I remember the day I told her what happened. She answered the phone so happily, so proud that I was her son, so proud she'd finally gotten to meet her granddaughter. And it killed me. My heart sunk in my chest and somehow the words just fell out of mouth. You know? There was an accident. You're not a grandmother anymore. Aurelia died.

She tried to be there for me after that. Tried to call. Tried all these different tactics, but I pretended that she didn't exist. I didn't want her to exist. I resented her. She'd screwed up my childhood. She made me want to forget the majority of my life. I'd finally extended an olive branch, finally pretended that everything was normal and my daughter died. I took that as proof that nothing good would ever come out of our relationship.

And like I said, I don't blame Taylor over what happened. That is, I don't blame her any more than I blame myself and I blame myself more than anyone, with one exception. Sometimes, I blame my mother. And I shouldn't but I do.

She knows it too. She knows it.

I always felt growing up that we were at the root of her drinking; Trey and I. We'd driven her to drink. But when she left that message, for the first time it was true. She'd been doing so well and in my inability to call her back, to acknowledge her, to accept her love and support I'd driven her back to the bottle.

She went back to A.A. the next day. Ron called me and told me that. Told me she wasn't going back to her old ways that he wouldn't let her. She'd been clean too long to go back, he'd said, but I didn't care. I didn't care anymore, because I'd made a plan in my head to cut her out of my life. 'Cause nothing good ever happened when Dawn Atwood was in the picture.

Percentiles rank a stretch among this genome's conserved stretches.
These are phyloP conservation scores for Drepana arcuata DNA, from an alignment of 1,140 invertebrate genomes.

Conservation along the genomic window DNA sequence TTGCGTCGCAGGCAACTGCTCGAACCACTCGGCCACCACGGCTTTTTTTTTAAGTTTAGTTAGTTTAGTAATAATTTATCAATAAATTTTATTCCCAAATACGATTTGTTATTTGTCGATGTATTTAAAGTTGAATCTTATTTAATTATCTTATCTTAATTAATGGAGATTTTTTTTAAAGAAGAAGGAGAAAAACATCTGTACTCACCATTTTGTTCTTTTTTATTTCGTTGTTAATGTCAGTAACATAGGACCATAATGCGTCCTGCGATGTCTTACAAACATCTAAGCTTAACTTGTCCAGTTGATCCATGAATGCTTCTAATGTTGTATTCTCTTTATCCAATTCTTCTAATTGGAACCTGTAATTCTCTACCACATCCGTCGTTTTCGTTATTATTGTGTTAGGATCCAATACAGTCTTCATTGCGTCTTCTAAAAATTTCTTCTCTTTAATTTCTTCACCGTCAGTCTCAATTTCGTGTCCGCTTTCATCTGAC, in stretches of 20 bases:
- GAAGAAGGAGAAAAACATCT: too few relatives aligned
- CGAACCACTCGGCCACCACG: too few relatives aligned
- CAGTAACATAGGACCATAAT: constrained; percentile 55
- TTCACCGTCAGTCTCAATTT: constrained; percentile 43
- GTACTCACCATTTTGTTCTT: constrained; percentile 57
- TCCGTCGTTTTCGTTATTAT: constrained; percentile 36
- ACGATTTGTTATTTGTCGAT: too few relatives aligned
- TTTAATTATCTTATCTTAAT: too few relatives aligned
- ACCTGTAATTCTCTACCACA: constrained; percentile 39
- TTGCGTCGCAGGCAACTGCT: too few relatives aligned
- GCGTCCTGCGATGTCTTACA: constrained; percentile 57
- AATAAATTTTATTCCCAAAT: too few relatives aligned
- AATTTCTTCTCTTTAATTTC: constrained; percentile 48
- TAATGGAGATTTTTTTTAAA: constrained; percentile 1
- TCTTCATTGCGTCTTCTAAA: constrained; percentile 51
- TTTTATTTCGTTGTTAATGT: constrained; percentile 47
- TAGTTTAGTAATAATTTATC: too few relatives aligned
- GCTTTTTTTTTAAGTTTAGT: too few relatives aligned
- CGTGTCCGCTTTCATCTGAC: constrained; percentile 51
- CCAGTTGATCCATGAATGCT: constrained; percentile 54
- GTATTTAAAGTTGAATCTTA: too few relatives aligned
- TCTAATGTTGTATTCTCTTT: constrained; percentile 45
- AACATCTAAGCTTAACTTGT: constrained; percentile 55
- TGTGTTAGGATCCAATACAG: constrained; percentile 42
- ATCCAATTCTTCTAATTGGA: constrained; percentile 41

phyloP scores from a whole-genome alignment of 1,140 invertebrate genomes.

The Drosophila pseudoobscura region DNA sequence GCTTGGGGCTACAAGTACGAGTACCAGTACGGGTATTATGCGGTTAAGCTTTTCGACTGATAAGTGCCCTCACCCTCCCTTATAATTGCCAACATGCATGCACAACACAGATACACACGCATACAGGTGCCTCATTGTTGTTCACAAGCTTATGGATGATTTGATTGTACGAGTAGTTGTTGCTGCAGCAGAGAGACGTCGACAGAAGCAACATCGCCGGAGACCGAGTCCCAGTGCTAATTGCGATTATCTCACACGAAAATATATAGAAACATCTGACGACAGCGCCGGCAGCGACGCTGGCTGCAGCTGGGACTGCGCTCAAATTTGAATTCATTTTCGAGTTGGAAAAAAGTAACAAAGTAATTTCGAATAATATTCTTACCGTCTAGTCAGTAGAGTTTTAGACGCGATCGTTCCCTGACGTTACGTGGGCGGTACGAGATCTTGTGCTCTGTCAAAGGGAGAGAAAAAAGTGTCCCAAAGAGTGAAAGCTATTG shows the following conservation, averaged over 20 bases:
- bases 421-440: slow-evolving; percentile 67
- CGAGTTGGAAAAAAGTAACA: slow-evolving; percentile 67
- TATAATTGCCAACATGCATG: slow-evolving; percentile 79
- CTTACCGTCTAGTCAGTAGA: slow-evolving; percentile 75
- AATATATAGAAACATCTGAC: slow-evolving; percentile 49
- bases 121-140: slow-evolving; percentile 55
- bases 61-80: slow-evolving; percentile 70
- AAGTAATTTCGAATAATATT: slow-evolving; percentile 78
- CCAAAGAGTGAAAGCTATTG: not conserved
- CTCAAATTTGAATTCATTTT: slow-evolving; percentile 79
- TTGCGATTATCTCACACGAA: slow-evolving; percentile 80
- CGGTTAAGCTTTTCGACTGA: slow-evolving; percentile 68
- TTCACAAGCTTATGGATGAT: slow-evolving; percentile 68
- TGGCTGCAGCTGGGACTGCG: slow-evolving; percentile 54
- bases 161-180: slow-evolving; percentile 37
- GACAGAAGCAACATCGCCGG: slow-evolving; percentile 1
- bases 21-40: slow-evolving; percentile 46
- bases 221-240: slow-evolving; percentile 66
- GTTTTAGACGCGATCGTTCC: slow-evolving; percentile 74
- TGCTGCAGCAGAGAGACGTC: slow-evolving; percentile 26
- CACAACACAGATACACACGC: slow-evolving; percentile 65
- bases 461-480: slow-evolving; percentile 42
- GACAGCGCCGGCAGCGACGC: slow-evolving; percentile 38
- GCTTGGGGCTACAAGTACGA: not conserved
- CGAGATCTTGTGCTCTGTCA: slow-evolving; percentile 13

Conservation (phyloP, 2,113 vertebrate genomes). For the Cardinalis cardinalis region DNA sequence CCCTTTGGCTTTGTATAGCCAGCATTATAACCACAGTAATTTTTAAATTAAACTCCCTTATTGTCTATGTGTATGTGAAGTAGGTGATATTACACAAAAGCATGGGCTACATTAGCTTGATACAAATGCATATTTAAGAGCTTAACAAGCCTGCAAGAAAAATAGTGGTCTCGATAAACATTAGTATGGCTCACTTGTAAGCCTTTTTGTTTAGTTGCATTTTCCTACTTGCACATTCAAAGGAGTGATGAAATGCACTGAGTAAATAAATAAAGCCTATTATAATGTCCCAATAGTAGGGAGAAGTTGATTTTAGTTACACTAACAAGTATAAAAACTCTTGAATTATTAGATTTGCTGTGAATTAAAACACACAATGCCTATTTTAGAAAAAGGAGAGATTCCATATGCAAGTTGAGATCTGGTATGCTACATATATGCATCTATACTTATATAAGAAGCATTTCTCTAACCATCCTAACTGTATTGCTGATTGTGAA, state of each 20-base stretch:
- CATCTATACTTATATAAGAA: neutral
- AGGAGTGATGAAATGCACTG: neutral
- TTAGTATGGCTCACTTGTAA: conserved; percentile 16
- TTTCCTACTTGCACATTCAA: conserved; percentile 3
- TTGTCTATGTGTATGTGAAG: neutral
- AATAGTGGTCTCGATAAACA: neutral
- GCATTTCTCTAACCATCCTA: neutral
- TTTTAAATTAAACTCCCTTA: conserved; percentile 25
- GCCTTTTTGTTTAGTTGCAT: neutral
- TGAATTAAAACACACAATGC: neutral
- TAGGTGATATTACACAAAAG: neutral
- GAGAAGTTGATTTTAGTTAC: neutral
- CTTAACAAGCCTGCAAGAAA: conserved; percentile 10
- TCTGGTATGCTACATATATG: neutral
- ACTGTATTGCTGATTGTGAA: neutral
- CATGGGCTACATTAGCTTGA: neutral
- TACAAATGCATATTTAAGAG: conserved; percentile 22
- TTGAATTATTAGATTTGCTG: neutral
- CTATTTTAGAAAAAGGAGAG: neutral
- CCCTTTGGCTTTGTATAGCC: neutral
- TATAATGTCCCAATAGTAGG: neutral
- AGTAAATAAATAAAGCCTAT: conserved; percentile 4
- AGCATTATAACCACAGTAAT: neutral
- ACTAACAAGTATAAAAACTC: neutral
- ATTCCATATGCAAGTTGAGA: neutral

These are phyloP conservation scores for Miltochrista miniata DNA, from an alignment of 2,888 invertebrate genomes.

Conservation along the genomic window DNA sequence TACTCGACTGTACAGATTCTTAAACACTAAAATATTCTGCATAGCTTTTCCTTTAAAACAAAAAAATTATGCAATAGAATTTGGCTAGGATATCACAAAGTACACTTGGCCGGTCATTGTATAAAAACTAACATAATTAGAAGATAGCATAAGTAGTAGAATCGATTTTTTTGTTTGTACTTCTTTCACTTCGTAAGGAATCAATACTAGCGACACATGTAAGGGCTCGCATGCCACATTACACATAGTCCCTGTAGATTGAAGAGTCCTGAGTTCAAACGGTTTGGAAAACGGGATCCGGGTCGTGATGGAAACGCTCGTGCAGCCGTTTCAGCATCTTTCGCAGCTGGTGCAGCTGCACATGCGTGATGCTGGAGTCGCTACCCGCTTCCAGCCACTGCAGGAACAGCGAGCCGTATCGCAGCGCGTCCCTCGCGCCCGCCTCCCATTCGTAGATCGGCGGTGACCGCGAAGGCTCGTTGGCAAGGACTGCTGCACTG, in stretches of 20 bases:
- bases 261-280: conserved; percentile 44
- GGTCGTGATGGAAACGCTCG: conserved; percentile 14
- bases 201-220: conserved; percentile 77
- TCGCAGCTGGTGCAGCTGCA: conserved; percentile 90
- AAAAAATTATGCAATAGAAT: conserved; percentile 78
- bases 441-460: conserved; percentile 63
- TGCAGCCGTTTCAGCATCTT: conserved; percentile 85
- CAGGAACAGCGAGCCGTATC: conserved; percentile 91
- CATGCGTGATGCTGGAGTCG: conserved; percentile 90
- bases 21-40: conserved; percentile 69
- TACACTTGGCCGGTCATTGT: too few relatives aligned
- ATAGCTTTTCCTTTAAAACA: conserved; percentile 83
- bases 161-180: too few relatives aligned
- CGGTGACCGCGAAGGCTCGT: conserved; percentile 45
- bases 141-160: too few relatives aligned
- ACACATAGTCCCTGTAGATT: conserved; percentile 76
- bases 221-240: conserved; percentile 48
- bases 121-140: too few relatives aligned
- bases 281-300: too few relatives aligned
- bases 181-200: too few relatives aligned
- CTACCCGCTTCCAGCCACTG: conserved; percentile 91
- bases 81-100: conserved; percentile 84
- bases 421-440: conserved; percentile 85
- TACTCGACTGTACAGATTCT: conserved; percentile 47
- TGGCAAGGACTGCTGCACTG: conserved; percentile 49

My dad brought pictures over last week. Frank, that is, my biological father, he brought pictures of my childhood. Told me that I should really call my mom. That's all he said. He could tell I didn't want to see him either. I don't know how he knew I hadn't called her; I mean she wouldn't have called him, would she have? I don't know anymore.

I just know that looking through it all I was reminded of everything she'd ever done for me. Everything I'd forgotten, everything I'd come to deny. And I felt that much worse about everything. You know? I couldn't even tell Taylor about my childhood. Not anything of substance. Just told her that I did musicals. Superficial stuff like that.

I realize now how wrong that was. How wrong I've been these last six years. The past is real. You can't forget it. It'll always be there. It'll always be important. Pretending that who you are now is independent of that is just a massive lie; which makes me a liar.

Sunday was Mother's Day and I called my mom and for the first ten minutes, I just cried. I told her how important to me she actually is and how wrong I've been. We spent the next few hours just reminiscing on those first fifteen years of my life and for the first time I saw things in a new light. For the first time, I was homesick.

When Taylor comes back, the first thing I am going to do is tell her about Chino. I am going to tell her about my childhood. The good, the bad, the ugly. She's going to hear it.

For once, I am going to be as honest with her as she's always been with me.

Drink up one more time and I'll make you mine

Keep you apart, deep in my heart

Separate from the rest, where I like you the best

And keep the things you forgot

She knocked on the door and tried to wait patiently for an answer. She could hear movement. Someone was definitely inside. A few moments passed, she rested a hand on her belly. She and Ryan really were the same. She couldn't help but be amused by that. Both of them too scared to tell their parents they were expecting. It was easier this way she supposed; this way neither of them took it personally that they hadn't shared the news. They both understood. Despite their different class backgrounds, their childhoods had been relatively similar. Every day had been a fight to be seen, to be loved, to be wanted.